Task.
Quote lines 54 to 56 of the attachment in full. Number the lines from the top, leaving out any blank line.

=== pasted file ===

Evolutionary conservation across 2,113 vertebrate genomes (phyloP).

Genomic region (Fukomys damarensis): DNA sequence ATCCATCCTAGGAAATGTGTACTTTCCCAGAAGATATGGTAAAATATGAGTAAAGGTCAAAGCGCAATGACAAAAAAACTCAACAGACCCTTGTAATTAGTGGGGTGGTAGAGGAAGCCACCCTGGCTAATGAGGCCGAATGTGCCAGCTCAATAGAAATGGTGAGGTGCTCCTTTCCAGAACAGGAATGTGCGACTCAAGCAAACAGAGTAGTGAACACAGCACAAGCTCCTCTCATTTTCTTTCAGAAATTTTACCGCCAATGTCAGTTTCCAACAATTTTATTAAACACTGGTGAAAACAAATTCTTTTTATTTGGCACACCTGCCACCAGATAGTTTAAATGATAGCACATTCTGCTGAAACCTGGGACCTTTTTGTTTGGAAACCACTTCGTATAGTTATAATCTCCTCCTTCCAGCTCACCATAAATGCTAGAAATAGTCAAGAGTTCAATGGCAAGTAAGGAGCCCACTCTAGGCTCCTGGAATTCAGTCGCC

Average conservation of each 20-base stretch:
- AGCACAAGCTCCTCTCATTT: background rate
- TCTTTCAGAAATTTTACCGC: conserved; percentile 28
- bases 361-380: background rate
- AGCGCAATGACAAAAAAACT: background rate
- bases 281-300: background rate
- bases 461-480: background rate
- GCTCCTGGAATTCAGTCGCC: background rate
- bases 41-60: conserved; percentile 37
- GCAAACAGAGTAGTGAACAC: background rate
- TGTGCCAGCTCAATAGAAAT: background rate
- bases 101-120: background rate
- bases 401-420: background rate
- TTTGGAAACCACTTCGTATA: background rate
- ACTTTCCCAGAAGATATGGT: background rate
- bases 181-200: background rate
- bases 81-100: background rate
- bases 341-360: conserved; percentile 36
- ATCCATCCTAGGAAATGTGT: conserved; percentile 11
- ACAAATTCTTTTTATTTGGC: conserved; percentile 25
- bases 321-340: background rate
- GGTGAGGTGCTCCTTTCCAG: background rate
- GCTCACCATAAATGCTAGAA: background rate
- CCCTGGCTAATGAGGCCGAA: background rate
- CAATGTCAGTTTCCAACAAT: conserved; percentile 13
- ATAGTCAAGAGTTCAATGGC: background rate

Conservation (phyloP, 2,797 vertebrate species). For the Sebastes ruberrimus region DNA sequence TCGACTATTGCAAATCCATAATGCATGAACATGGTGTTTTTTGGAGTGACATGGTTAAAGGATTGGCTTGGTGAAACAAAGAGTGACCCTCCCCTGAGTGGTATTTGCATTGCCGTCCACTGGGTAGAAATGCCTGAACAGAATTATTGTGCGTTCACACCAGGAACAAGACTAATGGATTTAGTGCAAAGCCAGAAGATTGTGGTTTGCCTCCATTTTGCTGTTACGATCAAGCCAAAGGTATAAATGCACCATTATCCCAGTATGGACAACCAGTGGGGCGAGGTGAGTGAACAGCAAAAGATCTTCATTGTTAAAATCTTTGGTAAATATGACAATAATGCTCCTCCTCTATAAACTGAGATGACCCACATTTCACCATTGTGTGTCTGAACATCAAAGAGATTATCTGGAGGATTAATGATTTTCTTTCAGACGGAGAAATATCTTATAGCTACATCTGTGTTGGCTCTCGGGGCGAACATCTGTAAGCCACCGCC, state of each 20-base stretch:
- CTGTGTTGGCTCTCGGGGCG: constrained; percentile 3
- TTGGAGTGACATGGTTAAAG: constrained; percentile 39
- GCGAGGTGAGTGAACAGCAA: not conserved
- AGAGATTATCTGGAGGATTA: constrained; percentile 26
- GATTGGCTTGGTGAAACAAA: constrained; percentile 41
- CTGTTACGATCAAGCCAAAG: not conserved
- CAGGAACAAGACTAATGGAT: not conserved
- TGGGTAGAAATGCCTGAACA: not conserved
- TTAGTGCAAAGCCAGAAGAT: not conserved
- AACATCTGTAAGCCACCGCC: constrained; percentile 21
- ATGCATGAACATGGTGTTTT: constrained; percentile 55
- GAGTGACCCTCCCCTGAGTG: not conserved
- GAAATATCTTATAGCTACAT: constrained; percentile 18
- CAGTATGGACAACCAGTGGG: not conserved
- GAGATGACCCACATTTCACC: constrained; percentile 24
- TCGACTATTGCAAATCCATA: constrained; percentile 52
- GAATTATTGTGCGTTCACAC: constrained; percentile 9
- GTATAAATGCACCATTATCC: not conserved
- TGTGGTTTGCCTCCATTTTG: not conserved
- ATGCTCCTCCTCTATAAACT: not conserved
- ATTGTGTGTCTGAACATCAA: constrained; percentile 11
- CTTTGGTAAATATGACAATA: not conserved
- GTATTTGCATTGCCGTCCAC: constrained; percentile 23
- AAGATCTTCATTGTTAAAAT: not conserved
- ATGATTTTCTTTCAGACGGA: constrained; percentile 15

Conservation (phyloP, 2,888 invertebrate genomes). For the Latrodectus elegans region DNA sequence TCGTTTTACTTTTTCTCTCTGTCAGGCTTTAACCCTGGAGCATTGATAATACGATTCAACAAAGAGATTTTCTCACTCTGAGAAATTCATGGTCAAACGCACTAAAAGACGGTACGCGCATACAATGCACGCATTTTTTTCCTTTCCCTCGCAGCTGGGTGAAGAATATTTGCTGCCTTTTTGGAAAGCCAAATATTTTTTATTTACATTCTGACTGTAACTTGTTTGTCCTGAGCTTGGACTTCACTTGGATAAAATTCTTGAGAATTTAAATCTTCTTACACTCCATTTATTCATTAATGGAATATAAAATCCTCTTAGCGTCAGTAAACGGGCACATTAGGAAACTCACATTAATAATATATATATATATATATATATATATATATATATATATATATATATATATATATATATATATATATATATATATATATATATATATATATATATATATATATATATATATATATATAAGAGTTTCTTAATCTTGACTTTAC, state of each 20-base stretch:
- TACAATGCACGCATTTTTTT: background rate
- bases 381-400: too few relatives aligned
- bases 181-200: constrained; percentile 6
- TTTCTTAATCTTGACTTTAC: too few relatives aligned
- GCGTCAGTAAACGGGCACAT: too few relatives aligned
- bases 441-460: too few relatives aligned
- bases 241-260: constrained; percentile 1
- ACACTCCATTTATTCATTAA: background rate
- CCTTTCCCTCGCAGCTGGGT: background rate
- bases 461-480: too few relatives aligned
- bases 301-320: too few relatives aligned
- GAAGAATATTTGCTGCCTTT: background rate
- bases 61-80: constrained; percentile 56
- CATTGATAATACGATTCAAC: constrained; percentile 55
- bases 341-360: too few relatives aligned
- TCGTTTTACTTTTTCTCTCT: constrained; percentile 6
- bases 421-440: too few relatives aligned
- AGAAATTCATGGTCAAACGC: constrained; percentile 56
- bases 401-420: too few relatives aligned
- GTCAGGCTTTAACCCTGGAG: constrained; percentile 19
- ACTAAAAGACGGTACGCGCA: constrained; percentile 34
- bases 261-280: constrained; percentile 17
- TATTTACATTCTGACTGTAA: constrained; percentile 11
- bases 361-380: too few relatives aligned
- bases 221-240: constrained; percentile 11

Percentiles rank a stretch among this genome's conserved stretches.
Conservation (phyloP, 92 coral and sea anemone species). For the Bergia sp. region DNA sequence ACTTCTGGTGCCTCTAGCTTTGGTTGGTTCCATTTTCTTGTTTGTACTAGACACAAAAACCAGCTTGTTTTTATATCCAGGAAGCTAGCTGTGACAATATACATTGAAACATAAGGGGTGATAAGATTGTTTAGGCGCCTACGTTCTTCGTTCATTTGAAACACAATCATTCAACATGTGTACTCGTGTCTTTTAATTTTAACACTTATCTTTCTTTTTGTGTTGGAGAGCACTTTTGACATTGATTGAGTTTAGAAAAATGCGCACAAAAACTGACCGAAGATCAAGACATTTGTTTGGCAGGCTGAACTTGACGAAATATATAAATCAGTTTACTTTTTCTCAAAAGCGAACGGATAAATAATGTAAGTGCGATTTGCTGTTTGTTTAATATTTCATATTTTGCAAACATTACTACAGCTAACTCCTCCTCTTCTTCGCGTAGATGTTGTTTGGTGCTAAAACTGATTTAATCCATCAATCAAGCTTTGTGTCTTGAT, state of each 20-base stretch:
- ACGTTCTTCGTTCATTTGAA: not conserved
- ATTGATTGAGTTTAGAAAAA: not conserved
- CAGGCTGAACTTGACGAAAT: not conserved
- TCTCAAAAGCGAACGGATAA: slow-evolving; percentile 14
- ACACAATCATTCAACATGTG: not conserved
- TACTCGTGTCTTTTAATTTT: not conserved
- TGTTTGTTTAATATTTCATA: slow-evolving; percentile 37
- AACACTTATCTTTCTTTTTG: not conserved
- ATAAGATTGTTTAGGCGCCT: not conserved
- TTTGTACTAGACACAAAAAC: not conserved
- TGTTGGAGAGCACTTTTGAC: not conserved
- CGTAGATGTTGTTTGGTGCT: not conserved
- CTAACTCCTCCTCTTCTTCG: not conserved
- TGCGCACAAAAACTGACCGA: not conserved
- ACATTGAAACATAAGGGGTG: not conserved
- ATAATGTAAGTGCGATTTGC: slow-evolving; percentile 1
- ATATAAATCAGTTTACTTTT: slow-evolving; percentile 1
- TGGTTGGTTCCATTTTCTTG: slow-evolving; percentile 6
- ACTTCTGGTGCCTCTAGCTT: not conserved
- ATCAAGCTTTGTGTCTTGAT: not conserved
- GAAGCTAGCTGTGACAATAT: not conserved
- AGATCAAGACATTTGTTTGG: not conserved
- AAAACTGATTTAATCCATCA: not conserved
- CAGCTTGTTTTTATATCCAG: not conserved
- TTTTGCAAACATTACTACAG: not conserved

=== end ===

- ATGATTTTCTTTCAGACGGA: constrained; percentile 15

Conservation (phyloP, 2,888 invertebrate genomes). For the Latrodectus elegans region DNA sequence TCGTTTTACTTTTTCTCTCTGTCAGGCTTTAACCCTGGAGCATTGATAATACGATTCAACAAAGAGATTTTCTCACTCTGAGAAATTCATGGTCAAACGCACTAAAAGACGGTACGCGCATACAATGCACGCATTTTTTTCCTTTCCCTCGCAGCTGGGTGAAGAATATTTGCTGCCTTTTTGGAAAGCCAAATATTTTTTATTTACATTCTGACTGTAACTTGTTTGTCCTGAGCTTGGACTTCACTTGGATAAAATTCTTGAGAATTTAAATCTTCTTACACTCCATTTATTCATTAATGGAATATAAAATCCTCTTAGCGTCAGTAAACGGGCACATTAGGAAACTCACATTAATAATATATATATATATATATATATATATATATATATATATATATATATATATATATATATATATATATATATATATATATATATATATATATATATATATATATATATATATATATATAAGAGTTTCTTAATCTTGACTTTAC, state of each 20-base stretch:
- TACAATGCACGCATTTTTTT: background rate